Global Zero has identified four major flashpoints where the risks of nuclear conflict are extraordinarily high. The Nuclear Crisis Group — a task force of seasoned diplomats, military leaders, and national security experts from nuclear-armed and allied countries working to prevent the use of nuclear weapons — developed detailed action plans to address each flashpoint that would dramatically lower these risks as we work to eliminate these weapons worldwide. You can explore each of these nuclear flashpoints — and a menu of politically viable solutions — below.

Korean Peninsula

The Situation

The Korean Peninsula has emerged as an epicenter of nuclear tensions.

North Korea’s nuclear program has accelerated in recent years, and the increasing frequency of tests—as well as the extravagant threats traded by U.S. and North Korean leaders in 2017—stoked fears across the region and beyond.

The April 27, 2018 meeting of the South and North Korean leaders at Panmunjom offered hope of a solution to the conflict that tore the region in two seven decades ago. However, ongoing intelligence assessments, and the statements of Kim Jong Un himself, suggest that North Korea’s nuclear ambitions have not been laid to rest by this latest round of diplomacy.

Recommendations

  • North Korea and the U.S. refrain from nuclear threats and adopt nuclear no-first-use statements
  • North and South Korea fully and consistently implement communication links between their military leaders
  • North Korea, the U.S. and South Korea refrain from provocative military actions that could escalate to nuclear conflict
  • The U.S. and the international community implement progressive North Korean sanctions relief and economic assistance in parallel with progress on denuclearization

In the News

Hardball with Chris Matthews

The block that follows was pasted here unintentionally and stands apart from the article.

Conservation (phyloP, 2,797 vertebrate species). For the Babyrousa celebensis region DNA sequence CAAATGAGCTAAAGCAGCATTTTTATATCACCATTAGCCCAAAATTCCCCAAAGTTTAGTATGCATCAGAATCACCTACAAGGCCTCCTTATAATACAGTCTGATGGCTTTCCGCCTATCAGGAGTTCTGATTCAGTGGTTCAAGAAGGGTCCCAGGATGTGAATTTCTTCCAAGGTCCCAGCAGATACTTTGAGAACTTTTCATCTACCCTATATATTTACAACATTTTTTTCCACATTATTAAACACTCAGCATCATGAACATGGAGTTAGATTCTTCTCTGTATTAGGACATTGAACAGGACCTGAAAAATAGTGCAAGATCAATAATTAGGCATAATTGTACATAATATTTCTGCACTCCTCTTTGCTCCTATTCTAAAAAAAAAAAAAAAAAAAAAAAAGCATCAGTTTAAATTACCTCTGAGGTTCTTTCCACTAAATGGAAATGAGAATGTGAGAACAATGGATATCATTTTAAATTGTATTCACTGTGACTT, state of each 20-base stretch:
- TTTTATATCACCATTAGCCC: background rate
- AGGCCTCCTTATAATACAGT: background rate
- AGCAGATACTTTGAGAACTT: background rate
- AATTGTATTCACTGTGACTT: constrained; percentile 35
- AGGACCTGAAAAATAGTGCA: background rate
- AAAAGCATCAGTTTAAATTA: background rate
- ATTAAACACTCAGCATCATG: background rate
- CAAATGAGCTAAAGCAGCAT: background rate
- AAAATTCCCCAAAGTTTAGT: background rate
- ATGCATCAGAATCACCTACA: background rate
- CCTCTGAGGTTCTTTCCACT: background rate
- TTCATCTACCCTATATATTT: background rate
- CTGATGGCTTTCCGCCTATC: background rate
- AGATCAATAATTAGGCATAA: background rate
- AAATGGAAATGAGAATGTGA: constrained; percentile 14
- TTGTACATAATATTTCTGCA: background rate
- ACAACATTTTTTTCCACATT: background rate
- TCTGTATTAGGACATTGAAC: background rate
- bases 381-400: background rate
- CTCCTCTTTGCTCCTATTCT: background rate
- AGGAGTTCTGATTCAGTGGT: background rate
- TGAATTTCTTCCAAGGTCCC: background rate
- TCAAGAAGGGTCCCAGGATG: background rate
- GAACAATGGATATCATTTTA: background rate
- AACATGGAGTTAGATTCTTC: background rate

Jon Wolfsthal, director of the Nuclear Crisis Group, makes a guest appearance on Hardball with Chris Matthews to discuss President Trump’s meeting with North Korean leader Kim Jong Un at the Demilitarized Zone.

South Asia

The Situation

India and Pakistan remain embroiled in a territorial dispute over Kashmir that has lasted nearly seven decades.Each state is expanding its nuclear arsenal and capabilities, raising the stakes further.

Most incidents take place across the Line of Control, established in 1972 as a provisional border between India- and Pakistan-controlled areas of the region. Attacks by militant groups, which India alleges have been trained by Pakistan, are an additional driver of conflict.

Territorial disputes between China and India have added an additional level of complexity to the region’s political situation.

Recommendations

  • India and Pakistan jointly declare that both seek to avoid the use of nuclear weapons
  • India and Pakistan establish bilateral norms of nuclear weapons safety and security and discuss exchanges of verifying information
  • India and Pakistan fully implement and enhance hotline agreements between national and military leadership
  • India and Pakistan commit to non-deployment and non-assembly of land and air-based nuclear weapons

In the News

U.S. | China

The Situation